Diane Hazrilla has chosen to give up lazy days on the couch for a more fulfilling spring break experience. She is one of about 30 UT students who have chosen an alternative spring break trip to New York City to volunteer and serve the community.
“A lot of people get turned off by the idea of having to volunteer over their break,” Hazrilla said. “The trip is not all service hours. The trip provides everyone involved a way to understand and help others around us in a positive direction.”
The American Language Institute and the Leadership Through Service Living Learning Community will travel and work together for the first time to participate in an alternative spring break trip in the Big Apple. UT’s spring break is Monday through Friday, March 5-9.
As part of the 2012 trip “Homelessness and Hunger,” students will volunteer for the week at various homeless shelters in New York. When volunteering, students are encouraged to reach out to those in the shelter and learn about their circumstances revolving around their current living situation.
“The alternative spring break gives students from both groups, the Leadership Through Service Living Learning Community and the American Language Institute, an opportunity to give back to others,” said Kristin Huffman, graduate assistant for the Center for International Studies and Programs. “The trip allows students to use real-life skills in this practical experience and see instant positive outcomes.”
The Leadership Through Service Living Learning Community provides an opportunity for students to make their first year at UT exciting, supportive and unique while connecting with like-minded peers who are energized about outreach. As part of the program, students must complete at least 300 hours of community service and are awarded $1,000 toward their education at UT.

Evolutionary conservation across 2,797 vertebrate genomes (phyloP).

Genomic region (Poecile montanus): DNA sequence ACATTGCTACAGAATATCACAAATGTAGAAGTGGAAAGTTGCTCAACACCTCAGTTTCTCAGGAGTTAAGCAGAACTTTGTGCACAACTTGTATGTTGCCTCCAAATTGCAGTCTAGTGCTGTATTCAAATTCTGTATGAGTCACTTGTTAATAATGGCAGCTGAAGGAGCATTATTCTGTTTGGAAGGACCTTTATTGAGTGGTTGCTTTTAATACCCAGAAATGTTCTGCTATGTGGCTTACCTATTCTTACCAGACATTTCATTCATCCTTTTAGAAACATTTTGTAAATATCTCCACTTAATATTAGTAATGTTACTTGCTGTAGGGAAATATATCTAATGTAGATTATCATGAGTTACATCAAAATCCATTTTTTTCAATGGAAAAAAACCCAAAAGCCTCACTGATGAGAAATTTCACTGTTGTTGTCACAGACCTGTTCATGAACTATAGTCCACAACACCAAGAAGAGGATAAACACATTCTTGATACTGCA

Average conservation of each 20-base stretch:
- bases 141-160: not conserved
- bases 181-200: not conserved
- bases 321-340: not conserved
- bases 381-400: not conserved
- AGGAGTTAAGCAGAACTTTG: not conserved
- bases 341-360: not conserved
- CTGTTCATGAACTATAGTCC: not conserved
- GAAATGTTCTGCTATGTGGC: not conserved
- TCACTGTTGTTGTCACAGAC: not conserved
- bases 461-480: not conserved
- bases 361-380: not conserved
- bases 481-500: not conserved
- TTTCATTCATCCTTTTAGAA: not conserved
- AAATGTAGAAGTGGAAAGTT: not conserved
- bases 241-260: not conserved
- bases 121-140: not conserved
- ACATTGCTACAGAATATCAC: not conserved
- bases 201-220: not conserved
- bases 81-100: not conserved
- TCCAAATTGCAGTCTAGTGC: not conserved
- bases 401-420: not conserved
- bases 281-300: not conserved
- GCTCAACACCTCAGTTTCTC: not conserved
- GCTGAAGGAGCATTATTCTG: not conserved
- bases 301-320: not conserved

The American Language Institute was founded in 1978 as an intensive English program at the University. The institute offers exceptional English language classes to students from all over the world as well as local residents and businesses. The program features reading, writing, listening and speaking skills practiced in units about interesting topics and grammar instruction about the English language.
“The trip offers the American Language Institute students an opportunity to meet UT students as well as become involved in our country,” Huffman said. “It is such an amazing and humbling experience for everyone involved.”
The goal of the alternative spring break program, along with all programs in the Center for International Studies and Programs, is to encourage students to step outside their comfort zones and seek diverse initiatives that will equip them to be change agents for the future, said Dr. Sammy Spann, executive director for the Center for International Studies and Programs.